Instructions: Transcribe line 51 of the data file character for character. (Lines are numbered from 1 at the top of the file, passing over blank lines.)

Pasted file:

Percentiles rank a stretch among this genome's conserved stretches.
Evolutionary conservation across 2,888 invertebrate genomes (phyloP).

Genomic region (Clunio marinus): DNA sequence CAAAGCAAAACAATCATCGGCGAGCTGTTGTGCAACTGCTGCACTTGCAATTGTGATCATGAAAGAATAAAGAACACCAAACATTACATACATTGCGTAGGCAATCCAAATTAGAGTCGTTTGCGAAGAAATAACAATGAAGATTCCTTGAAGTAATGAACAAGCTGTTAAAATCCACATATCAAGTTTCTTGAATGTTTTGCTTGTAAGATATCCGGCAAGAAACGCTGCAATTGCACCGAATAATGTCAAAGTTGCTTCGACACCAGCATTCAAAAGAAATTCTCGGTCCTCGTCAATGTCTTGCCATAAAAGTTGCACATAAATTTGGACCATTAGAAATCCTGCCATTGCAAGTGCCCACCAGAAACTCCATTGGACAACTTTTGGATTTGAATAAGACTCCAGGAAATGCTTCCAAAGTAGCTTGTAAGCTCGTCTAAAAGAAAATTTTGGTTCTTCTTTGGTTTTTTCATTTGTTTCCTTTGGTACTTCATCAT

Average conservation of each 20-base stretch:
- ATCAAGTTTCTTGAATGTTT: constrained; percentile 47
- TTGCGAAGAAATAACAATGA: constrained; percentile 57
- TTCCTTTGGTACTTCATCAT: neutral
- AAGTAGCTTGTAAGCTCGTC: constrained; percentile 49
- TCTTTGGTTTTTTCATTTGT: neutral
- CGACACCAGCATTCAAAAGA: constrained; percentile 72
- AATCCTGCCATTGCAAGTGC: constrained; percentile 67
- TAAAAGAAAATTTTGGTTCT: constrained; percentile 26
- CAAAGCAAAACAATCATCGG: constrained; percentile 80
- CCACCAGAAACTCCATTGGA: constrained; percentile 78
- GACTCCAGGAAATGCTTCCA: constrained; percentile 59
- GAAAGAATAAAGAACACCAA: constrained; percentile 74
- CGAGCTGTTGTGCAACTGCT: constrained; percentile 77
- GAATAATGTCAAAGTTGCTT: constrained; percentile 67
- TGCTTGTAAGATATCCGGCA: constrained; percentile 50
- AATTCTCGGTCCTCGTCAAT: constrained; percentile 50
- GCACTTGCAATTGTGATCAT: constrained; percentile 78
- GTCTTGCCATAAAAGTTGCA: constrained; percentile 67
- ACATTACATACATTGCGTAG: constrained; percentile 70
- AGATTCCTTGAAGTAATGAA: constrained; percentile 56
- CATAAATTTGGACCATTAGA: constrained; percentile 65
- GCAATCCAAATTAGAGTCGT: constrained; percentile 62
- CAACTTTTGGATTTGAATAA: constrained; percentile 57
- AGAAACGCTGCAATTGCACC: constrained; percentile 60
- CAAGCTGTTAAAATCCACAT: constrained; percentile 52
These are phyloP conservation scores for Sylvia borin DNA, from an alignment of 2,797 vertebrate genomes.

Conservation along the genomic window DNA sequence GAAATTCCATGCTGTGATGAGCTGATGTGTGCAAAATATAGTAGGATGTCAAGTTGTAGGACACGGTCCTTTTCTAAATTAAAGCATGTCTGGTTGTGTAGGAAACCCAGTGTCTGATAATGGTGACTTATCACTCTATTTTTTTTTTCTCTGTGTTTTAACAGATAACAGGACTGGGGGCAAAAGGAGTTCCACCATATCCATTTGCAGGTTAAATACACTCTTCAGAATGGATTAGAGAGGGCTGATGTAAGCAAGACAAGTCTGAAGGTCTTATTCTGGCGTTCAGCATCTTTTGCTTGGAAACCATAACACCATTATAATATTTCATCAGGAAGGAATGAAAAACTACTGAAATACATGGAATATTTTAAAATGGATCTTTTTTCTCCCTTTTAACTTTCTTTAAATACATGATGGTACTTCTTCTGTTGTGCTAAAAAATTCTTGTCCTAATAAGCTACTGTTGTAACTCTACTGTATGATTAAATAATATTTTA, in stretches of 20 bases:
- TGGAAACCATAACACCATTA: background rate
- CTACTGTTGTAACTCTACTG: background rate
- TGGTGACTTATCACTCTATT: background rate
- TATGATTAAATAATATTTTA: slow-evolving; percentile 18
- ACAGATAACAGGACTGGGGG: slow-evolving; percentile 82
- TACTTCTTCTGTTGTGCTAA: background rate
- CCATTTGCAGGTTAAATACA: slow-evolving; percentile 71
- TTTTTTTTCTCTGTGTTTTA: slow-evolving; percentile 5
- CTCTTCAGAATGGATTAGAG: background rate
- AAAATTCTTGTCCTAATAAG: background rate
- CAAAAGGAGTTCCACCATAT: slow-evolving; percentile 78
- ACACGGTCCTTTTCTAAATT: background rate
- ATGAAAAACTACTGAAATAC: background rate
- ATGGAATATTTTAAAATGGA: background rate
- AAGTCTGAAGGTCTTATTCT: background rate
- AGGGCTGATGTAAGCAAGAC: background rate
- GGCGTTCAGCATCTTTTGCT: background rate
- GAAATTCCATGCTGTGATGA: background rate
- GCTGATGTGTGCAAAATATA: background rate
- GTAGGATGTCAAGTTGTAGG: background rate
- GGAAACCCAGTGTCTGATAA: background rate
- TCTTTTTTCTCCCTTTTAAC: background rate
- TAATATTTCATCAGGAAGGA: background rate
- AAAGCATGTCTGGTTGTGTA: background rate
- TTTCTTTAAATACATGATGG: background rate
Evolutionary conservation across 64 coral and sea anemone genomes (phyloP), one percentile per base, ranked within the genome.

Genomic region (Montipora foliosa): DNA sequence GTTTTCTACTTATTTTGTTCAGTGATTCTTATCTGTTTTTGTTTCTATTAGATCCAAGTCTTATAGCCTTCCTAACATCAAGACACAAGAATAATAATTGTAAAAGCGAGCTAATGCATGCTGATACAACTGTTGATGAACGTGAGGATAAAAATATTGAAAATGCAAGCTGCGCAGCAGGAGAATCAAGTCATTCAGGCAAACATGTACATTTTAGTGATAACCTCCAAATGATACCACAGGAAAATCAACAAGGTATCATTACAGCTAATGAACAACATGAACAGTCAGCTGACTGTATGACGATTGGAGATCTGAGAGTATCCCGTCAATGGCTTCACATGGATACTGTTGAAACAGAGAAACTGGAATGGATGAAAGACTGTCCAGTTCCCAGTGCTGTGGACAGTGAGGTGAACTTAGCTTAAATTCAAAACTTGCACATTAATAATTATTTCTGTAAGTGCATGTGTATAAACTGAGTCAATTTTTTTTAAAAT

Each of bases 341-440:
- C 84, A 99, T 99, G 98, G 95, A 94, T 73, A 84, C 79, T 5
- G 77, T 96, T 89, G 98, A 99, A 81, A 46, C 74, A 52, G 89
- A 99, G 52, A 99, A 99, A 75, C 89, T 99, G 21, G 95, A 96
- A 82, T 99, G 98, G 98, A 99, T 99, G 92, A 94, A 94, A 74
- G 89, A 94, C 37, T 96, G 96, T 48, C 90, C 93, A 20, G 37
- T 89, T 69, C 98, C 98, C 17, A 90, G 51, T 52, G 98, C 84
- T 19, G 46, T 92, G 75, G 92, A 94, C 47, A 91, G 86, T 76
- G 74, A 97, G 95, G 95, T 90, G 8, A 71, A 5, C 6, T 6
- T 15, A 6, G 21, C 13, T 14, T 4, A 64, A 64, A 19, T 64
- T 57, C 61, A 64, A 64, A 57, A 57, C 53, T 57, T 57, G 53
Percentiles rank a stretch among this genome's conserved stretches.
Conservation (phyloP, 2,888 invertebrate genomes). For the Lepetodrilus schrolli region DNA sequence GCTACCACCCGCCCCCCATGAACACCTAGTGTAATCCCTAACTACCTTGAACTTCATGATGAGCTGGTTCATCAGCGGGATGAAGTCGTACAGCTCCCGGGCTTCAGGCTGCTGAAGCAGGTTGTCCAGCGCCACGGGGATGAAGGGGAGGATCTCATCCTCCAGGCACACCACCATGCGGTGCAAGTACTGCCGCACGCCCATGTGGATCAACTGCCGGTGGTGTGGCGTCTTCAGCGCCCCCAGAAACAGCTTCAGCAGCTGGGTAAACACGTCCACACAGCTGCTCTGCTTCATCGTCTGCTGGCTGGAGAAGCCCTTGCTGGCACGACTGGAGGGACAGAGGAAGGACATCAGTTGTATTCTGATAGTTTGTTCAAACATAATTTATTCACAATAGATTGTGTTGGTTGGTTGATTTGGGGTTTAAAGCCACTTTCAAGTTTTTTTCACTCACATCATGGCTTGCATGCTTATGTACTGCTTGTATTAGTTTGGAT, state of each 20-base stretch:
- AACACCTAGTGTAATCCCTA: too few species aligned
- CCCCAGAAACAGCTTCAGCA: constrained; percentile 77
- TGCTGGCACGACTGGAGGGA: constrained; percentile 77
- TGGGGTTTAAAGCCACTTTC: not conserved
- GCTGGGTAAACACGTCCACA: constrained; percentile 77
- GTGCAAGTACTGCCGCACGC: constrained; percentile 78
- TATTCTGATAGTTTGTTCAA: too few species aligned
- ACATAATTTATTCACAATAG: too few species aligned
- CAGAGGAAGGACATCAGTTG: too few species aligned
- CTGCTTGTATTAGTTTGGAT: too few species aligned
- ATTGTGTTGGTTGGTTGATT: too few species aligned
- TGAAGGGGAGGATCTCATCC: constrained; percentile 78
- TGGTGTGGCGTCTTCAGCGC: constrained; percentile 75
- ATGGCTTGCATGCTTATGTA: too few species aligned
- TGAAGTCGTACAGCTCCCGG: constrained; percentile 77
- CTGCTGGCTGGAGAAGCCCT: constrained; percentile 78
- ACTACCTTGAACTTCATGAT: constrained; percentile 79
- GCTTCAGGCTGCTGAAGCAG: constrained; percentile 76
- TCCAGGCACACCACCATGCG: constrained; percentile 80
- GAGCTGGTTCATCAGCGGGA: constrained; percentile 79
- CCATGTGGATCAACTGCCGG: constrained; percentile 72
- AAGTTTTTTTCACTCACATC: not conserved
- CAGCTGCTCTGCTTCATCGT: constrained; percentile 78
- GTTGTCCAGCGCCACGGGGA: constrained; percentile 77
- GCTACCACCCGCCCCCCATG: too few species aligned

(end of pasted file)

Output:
- GTAGGATGTCAAGTTGTAGG: background rate